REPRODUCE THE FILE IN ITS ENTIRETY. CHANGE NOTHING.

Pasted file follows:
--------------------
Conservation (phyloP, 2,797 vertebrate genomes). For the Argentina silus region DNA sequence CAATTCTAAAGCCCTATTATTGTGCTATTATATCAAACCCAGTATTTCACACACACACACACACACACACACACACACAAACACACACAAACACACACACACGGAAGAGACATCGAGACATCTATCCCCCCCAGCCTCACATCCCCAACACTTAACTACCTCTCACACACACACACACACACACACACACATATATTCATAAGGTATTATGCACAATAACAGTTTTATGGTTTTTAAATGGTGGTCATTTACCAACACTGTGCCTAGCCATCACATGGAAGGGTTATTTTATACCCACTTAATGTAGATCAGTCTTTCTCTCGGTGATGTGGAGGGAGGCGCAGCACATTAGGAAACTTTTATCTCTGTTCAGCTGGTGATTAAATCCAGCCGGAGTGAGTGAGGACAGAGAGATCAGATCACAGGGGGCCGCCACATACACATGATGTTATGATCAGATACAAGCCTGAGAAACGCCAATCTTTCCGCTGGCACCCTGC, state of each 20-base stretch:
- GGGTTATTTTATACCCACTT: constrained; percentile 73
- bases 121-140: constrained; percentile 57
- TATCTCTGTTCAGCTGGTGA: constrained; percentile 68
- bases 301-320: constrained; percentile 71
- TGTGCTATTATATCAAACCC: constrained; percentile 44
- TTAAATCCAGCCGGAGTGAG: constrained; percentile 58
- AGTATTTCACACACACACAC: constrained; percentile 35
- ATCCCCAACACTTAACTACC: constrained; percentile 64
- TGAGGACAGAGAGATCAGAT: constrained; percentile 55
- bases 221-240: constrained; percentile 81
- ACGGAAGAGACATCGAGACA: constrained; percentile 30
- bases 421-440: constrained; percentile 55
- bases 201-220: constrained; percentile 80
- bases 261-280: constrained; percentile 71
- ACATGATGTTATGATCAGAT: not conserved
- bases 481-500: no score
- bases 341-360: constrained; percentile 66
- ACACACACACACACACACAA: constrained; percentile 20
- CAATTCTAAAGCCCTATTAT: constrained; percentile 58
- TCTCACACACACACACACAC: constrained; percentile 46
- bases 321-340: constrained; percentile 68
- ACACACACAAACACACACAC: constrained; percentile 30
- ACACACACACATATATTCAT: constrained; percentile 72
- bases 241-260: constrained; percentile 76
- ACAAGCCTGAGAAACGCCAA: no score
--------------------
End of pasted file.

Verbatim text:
Conservation (phyloP, 2,797 vertebrate genomes). For the Argentina silus region DNA sequence CAATTCTAAAGCCCTATTATTGTGCTATTATATCAAACCCAGTATTTCACACACACACACACACACACACACACACACAAACACACACAAACACACACACACGGAAGAGACATCGAGACATCTATCCCCCCCAGCCTCACATCCCCAACACTTAACTACCTCTCACACACACACACACACACACACACACATATATTCATAAGGTATTATGCACAATAACAGTTTTATGGTTTTTAAATGGTGGTCATTTACCAACACTGTGCCTAGCCATCACATGGAAGGGTTATTTTATACCCACTTAATGTAGATCAGTCTTTCTCTCGGTGATGTGGAGGGAGGCGCAGCACATTAGGAAACTTTTATCTCTGTTCAGCTGGTGATTAAATCCAGCCGGAGTGAGTGAGGACAGAGAGATCAGATCACAGGGGGCCGCCACATACACATGATGTTATGATCAGATACAAGCCTGAGAAACGCCAATCTTTCCGCTGGCACCCTGC, state of each 20-base stretch:
- GGGTTATTTTATACCCACTT: constrained; percentile 73
- bases 121-140: constrained; percentile 57
- TATCTCTGTTCAGCTGGTGA: constrained; percentile 68
- bases 301-320: constrained; percentile 71
- TGTGCTATTATATCAAACCC: constrained; percentile 44
- TTAAATCCAGCCGGAGTGAG: constrained; percentile 58
- AGTATTTCACACACACACAC: constrained; percentile 35
- ATCCCCAACACTTAACTACC: constrained; percentile 64
- TGAGGACAGAGAGATCAGAT: constrained; percentile 55
- bases 221-240: constrained; percentile 81
- ACGGAAGAGACATCGAGACA: constrained; percentile 30
- bases 421-440: constrained; percentile 55
- bases 201-220: constrained; percentile 80
- bases 261-280: constrained; percentile 71
- ACATGATGTTATGATCAGAT: not conserved
- bases 481-500: no score
- bases 341-360: constrained; percentile 66
- ACACACACACACACACACAA: constrained; percentile 20
- CAATTCTAAAGCCCTATTAT: constrained; percentile 58
- TCTCACACACACACACACAC: constrained; percentile 46
- bases 321-340: constrained; percentile 68
- ACACACACAAACACACACAC: constrained; percentile 30
- ACACACACACATATATTCAT: constrained; percentile 72
- bases 241-260: constrained; percentile 76
- ACAAGCCTGAGAAACGCCAA: no score